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"I love that computer science has made mathematics into something like an experimental science. I was never all that good at proving things, but I love doing computer experiments."
- Rudy Rucker

Robot  
  A (usually human-shaped) artifact with the same kinds of abilities as a human - this is the first use of the word 'robot'.  

This play R.U.R. (Rossum's Universal Robots) premiered in Prague, Czechoslovakia in 1921. The word "robot" comes from the Czech word robota, which means "drudgery" or "servitude"; a robotnik is a serf who performs menial labor.

Domin: "Practically speaking, what is the best kind of worker?"

Helena: "The best? Probably the one who-- who-- who is honest-- and dedicated."

Domin: "No, it's the one that's the cheapest. The one with the fewest needs... [Young Rossum] chucked out everything not directly related to work, and [in] doing that he virtually rejected the human being and created the Robot."

From R.U.R., by Karel Capek.
Published by Not Available in 1920
Additional resources -

Although today we usually think of the word "robot" in association with some sort of electromechanical being made of metal and spare parts, the artifact in the play R.U.R. is closer to what we would call an android. The robots were fabricated in a biological manner.

They remember everything, while at the same time thinking of nothing new; one of the characters remarks that "they'd make fine university professors."

Capek himself credits his brother Josef Capek as the originator of the term "robot". The play was issued in an English translation in 1923, introducing the term to the English-speaking world.

It appears that Isaac Asimov, rightly famed for his collection of stories about robots, was the originator of associated terms like "robotics" and "roboticist".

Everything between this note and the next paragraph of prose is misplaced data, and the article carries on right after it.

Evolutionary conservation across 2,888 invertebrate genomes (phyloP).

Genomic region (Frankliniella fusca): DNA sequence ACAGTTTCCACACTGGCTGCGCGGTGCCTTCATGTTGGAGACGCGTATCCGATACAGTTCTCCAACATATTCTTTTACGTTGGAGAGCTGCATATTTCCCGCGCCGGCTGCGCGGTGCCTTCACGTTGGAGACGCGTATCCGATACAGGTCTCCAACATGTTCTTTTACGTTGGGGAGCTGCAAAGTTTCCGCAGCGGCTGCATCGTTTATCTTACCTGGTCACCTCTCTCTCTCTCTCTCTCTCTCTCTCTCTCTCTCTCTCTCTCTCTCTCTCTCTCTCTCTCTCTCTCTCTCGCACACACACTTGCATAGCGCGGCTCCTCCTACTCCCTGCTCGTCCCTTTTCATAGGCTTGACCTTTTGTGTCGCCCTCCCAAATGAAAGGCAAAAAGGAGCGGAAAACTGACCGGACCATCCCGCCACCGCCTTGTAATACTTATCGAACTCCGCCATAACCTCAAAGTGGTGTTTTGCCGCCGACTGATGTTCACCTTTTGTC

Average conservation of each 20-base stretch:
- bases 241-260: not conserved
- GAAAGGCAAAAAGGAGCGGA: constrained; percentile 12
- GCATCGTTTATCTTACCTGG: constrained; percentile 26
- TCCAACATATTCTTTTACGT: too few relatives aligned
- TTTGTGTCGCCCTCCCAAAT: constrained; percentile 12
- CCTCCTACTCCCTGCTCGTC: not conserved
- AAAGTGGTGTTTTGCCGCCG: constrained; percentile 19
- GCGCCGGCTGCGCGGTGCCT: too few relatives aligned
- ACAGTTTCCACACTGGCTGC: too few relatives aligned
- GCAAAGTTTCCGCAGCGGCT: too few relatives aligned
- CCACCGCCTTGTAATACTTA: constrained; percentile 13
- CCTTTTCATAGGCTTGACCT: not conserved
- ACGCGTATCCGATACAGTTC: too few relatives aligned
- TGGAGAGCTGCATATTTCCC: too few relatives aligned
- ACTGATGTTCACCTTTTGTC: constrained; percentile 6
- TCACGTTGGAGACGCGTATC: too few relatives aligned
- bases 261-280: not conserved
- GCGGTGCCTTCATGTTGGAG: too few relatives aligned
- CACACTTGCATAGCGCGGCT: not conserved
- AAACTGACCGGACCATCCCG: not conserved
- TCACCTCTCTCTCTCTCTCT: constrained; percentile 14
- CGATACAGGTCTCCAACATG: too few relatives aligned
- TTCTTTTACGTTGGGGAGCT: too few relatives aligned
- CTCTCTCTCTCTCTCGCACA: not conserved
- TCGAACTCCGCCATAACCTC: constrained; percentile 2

The idea of an artificial person is quite old. The ancient Greek legend of Cadmus, who sowed dragon teeth that turned into soldiers, is one example. Another is the story of Pygmalion, an artist so great that one of his beautiful sculptures, Galatea, came to life. The Greeks also tell of Hephaestus, the blacksmith of the gods, who created metal mechanical figures; the mythical mechanical creation Talos defended Crete.

Capek himself recognized that his "robota" were recreations of the golem, a creation of Jewish folklore. The golem is formed of earth or clay in a roughly human shape and then animated by religious or magical forces.

The Greek genius Ctesibius of Alexandria created clocks that activated simple automata at set times in the third century B.C. His machines and automata were described in a First Century A.D. document by Heron of Alexandria.

See the term andy from Do Androids Dream of Electric Sheep? by Philip K. Dick for another look at non-mechanical robots. Also, compare to the autonomous digging machine from The War of the Worlds (1898) by HG Wells and to the steam man from The Steam Man of the Prairies (1868) by Edward S. Ellis.

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Additional resources:
  More Ideas and Technology from R.U.R.
  More Ideas and Technology by Karel Capek
  Tech news articles related to R.U.R.
  Tech news articles related to works by Karel Capek

Robot-related news articles:
  - Roomba's Brother PackBot
  - Android Weightlifter Now Capable Of Body Slam
  - Wakamaru Robot Receptionists Hired By Temp Agency
  - RunBot Learns To Walk At Human Speed

Articles related to Robotics
Terrifying Robotic Apple Harvester
Jetson-Style Clockwork Robot Nail Salon Coming To Target Near You
Mechanical Horse Sculpture Gallops In Place
Hotels Turn To Robots As Human Workers Regroup

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